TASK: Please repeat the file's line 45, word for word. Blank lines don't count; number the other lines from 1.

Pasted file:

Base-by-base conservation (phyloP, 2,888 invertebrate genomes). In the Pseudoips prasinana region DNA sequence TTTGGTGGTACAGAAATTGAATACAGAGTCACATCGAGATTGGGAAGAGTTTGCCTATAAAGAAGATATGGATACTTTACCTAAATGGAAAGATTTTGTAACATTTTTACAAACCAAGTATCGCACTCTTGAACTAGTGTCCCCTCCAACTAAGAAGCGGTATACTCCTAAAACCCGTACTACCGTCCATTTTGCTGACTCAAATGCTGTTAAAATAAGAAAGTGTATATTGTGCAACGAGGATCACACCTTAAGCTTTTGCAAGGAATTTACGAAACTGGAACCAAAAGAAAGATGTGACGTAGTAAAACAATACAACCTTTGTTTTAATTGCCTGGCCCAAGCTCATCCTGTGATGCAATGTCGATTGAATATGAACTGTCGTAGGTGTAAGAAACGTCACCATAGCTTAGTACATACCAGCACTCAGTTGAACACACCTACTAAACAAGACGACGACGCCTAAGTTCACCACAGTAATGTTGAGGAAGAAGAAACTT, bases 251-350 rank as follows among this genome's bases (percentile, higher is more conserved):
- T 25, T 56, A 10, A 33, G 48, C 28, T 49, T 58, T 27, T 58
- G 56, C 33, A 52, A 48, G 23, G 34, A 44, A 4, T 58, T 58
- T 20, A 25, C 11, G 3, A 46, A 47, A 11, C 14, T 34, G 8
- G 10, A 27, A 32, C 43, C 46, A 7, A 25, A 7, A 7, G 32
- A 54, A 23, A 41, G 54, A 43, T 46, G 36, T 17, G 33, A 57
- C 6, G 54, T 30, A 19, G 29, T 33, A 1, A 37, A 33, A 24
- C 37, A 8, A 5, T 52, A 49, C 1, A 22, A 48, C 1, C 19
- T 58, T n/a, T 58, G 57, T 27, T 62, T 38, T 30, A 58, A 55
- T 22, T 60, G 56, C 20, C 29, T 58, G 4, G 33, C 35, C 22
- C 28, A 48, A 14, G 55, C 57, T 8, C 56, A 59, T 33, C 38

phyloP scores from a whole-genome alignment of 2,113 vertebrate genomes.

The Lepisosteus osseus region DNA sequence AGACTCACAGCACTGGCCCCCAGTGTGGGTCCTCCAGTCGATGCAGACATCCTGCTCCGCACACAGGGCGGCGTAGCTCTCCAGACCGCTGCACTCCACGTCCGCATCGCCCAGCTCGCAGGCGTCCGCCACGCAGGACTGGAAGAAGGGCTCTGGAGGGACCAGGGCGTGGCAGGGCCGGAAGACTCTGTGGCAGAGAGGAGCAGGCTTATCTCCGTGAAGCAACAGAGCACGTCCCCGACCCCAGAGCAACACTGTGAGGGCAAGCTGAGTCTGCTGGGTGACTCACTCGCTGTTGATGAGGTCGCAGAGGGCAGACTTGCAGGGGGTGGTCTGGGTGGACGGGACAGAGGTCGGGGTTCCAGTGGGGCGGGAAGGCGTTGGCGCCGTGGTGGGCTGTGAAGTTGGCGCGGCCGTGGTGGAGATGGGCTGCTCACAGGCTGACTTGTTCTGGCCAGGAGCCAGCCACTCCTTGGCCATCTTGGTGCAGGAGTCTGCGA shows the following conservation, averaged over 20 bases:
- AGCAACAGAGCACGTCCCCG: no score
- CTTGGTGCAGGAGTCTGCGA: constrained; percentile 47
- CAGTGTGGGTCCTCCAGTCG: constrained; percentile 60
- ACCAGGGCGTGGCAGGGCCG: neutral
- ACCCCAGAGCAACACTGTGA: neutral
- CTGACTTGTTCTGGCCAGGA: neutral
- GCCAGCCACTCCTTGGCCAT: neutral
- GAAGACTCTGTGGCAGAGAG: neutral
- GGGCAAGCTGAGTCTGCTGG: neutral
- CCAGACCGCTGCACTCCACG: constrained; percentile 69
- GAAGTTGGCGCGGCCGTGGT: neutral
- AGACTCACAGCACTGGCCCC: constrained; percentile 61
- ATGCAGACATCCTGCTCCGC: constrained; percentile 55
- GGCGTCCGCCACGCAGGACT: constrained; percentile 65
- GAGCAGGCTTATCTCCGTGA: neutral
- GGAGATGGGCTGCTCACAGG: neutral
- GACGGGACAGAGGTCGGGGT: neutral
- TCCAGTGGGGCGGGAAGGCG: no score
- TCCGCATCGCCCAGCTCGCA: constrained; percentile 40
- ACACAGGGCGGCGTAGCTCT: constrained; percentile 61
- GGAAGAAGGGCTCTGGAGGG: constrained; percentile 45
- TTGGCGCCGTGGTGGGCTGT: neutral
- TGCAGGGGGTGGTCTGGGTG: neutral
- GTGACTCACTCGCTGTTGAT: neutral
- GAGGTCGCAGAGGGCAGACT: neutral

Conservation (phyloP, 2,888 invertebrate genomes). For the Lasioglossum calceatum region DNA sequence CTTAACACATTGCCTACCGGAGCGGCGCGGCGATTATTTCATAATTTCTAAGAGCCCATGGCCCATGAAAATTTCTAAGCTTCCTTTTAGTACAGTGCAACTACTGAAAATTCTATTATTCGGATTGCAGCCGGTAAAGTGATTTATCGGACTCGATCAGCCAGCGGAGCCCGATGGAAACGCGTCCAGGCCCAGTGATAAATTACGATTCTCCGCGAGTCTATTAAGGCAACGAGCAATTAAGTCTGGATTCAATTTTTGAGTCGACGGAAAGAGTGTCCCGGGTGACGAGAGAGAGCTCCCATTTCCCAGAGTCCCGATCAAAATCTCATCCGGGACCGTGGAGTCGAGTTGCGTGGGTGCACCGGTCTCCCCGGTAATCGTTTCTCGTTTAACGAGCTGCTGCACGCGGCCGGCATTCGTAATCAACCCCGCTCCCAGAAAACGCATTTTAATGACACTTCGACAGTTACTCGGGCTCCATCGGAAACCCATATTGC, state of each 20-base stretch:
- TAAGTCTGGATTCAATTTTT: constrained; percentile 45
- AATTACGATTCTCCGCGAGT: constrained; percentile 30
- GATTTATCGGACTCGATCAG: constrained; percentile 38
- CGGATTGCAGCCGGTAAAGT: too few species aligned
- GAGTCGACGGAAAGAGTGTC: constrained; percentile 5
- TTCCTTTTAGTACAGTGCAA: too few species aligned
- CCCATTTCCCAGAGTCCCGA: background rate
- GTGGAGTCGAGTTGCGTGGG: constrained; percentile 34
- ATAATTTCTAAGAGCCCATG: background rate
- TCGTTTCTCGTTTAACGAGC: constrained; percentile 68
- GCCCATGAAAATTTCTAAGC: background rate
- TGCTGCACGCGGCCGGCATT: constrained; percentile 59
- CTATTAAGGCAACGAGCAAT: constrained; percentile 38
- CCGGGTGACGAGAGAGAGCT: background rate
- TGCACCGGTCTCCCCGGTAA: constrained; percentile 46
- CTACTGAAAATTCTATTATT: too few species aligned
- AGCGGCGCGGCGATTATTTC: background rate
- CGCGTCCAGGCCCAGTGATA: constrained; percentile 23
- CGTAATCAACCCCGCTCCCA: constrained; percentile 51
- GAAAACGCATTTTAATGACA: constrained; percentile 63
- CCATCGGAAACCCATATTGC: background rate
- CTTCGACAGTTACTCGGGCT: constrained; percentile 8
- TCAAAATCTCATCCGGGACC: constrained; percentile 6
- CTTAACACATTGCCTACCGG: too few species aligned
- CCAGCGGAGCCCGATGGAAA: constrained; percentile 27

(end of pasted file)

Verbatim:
- TTCCTTTTAGTACAGTGCAA: too few species aligned